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At the Helm: Are you paying attention?

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Jonathan Sweet, Editor-in-Chief
April 1, 2013
Filed under Columns

As part of my research for this issue, I recently spent a lunch hour listening to a webinar for small businesses on the Affordable Care Act (aka Obamacare).

What I heard surprised and scared me. I don‘t mean the details of the changes in our healthcare system – those I already knew about. It was the questions coming from the audience, which showed a complete lack of understanding about what was coming down the pike.

Hopefully you’re not in the same boat and already have a plan in place to deal with the law, which really swings into gear next year. If not, our coverage (linked here) is a good place to start. We’ve also included a list of some of the common questions about the law and places to get more information.

This is just one example of the complicated issues that will drastically affect many businesses here in the United States – many of them having to do with government action or regulations.

Obamacare is the exception – a high-profile Congressional battle that got plenty of attention. Most decisions that affect your business fly under the radar. Take, for example, E15. It’s getting plenty of attention now as the NMMA, MRRA and others inside and outside the industry try to address it, but many people didn’t notice the change to the Renewable Fuel Standard in 2007 that allowed it.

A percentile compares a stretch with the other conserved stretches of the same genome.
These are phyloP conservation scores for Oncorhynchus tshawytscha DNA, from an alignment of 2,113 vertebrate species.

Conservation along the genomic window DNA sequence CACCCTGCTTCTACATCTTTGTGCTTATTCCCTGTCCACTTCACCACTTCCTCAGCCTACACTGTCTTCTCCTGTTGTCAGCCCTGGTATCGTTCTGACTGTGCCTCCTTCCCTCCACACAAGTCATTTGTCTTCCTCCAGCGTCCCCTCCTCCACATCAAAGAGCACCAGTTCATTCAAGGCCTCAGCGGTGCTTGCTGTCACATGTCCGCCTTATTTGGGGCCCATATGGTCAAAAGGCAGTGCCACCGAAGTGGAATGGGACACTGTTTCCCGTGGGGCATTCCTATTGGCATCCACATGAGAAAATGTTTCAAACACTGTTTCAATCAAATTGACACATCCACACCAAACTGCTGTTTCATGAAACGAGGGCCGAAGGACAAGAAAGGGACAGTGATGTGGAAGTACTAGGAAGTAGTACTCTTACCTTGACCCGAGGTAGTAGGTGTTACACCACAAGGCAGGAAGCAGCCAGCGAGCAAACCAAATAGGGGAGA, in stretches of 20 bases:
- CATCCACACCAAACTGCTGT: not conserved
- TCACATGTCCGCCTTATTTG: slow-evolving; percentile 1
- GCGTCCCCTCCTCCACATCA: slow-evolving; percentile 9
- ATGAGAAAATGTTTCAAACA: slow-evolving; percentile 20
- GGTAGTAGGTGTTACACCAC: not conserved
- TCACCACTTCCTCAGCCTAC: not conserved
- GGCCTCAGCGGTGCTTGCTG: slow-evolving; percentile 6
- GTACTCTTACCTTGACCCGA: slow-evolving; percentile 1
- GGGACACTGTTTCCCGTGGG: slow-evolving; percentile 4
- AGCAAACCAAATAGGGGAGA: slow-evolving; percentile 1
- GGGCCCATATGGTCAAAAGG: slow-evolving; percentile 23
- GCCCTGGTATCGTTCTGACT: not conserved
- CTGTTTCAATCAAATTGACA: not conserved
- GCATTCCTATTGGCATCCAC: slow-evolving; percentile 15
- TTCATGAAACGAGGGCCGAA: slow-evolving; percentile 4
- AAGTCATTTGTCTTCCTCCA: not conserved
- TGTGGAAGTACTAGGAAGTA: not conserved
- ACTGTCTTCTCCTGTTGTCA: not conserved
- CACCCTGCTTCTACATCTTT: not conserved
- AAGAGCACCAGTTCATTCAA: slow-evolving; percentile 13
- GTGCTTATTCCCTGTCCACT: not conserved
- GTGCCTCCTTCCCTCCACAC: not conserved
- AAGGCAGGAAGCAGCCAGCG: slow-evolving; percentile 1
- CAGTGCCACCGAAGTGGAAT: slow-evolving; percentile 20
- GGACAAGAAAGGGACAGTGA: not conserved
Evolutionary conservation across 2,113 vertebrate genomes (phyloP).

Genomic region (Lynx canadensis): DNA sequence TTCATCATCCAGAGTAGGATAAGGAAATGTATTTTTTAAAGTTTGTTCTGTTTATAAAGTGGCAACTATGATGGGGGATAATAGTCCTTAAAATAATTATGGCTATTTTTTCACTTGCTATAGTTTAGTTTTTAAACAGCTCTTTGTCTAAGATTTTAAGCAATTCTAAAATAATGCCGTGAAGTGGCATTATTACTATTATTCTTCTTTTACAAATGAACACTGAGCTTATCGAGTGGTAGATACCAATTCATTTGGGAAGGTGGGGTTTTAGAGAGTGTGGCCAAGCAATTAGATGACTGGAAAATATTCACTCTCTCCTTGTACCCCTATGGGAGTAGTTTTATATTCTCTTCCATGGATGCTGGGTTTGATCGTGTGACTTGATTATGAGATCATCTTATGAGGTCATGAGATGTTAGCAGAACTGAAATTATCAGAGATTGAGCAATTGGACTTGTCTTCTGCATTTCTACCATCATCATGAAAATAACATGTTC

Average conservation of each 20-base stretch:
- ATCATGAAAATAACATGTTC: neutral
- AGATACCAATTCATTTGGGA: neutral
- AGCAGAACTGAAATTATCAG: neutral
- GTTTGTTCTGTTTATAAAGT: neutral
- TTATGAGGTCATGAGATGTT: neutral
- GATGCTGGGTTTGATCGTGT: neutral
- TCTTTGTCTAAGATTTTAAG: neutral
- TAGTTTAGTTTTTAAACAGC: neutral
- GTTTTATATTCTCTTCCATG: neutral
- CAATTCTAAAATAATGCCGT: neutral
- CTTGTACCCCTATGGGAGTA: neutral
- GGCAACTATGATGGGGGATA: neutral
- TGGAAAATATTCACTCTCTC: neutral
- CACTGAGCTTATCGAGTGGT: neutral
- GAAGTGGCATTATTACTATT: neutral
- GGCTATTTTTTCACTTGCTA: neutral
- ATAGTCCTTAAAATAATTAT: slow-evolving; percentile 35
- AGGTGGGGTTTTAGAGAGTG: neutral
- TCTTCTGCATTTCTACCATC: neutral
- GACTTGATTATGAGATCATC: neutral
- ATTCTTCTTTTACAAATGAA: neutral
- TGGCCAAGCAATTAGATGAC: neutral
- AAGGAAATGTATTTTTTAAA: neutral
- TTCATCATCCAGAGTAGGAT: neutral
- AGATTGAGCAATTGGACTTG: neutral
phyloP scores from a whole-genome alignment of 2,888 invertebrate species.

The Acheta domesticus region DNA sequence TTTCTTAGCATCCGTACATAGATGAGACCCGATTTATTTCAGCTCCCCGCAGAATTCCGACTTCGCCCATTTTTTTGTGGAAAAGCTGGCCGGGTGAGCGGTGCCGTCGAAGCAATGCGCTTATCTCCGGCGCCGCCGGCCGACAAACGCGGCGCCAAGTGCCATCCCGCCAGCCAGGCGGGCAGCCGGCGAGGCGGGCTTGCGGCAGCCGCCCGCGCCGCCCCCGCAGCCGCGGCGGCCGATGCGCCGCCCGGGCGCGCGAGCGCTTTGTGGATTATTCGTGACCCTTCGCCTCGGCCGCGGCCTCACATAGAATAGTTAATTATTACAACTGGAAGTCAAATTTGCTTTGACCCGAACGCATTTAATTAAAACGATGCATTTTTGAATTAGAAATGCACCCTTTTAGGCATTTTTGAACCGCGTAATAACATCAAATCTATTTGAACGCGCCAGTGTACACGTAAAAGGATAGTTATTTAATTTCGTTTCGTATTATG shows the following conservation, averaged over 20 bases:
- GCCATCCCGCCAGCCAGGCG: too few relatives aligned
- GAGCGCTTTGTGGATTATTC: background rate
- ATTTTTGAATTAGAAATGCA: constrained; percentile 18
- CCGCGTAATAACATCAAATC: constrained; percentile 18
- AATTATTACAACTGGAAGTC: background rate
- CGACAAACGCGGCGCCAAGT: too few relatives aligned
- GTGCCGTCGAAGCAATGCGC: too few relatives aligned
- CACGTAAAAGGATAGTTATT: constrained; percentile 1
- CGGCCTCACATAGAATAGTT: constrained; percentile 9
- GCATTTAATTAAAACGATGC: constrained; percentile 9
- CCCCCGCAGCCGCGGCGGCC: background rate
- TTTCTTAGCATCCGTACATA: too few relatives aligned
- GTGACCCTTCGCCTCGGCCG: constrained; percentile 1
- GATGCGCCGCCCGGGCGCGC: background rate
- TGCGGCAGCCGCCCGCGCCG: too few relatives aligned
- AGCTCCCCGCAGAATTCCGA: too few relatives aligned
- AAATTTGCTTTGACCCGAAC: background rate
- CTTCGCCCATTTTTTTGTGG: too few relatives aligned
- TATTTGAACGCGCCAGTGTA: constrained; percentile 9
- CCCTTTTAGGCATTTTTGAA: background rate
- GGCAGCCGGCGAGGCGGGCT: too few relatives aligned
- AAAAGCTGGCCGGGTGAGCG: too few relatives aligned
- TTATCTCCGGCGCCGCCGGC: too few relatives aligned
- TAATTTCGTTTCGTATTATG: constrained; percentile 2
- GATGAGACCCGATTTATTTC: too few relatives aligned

That’s why it’s so important to pay attention to what is going on in Washington. We’ve given you a crash-course in this issue on some of the big issues, but there are things happening there everyday that affect your business.

One of the best ways to stay informed is to take part in the American Boating Congress, the recreational boating industry’s annual Washington conference. This year’s conference is May 8-9 and will include representatives from both houses (and both parties) of Congress, the Obama administration, the U.S. Coast Guard and more. You can learn more at nmma.org/abc. NMMA has 30 co-hosts for this year’s conference, including Boating Industry.

It’s part of our increased dedication to covering government issues here at BI. Even if you can’t make it to D.C., you can stay informed by reading the latest information on BoatingIndustry.com or signing up for email alerts from the Washington offices of the NMMA and MRAA on their respective websites. The associations’ government staff has been on top of these issues and continue to do great work for the industry.

Once you’re informed, write your representative or senator. Constituent communication means more than lobbying efforts.

The same applies at the state and local level. Two great recent examples were the ability of the industry to get boat taxes reduced or capped in Florida and Kansas. That doesn’t happen without everyone weighing in.

It’s the responsibility of all of us in the industry.

 

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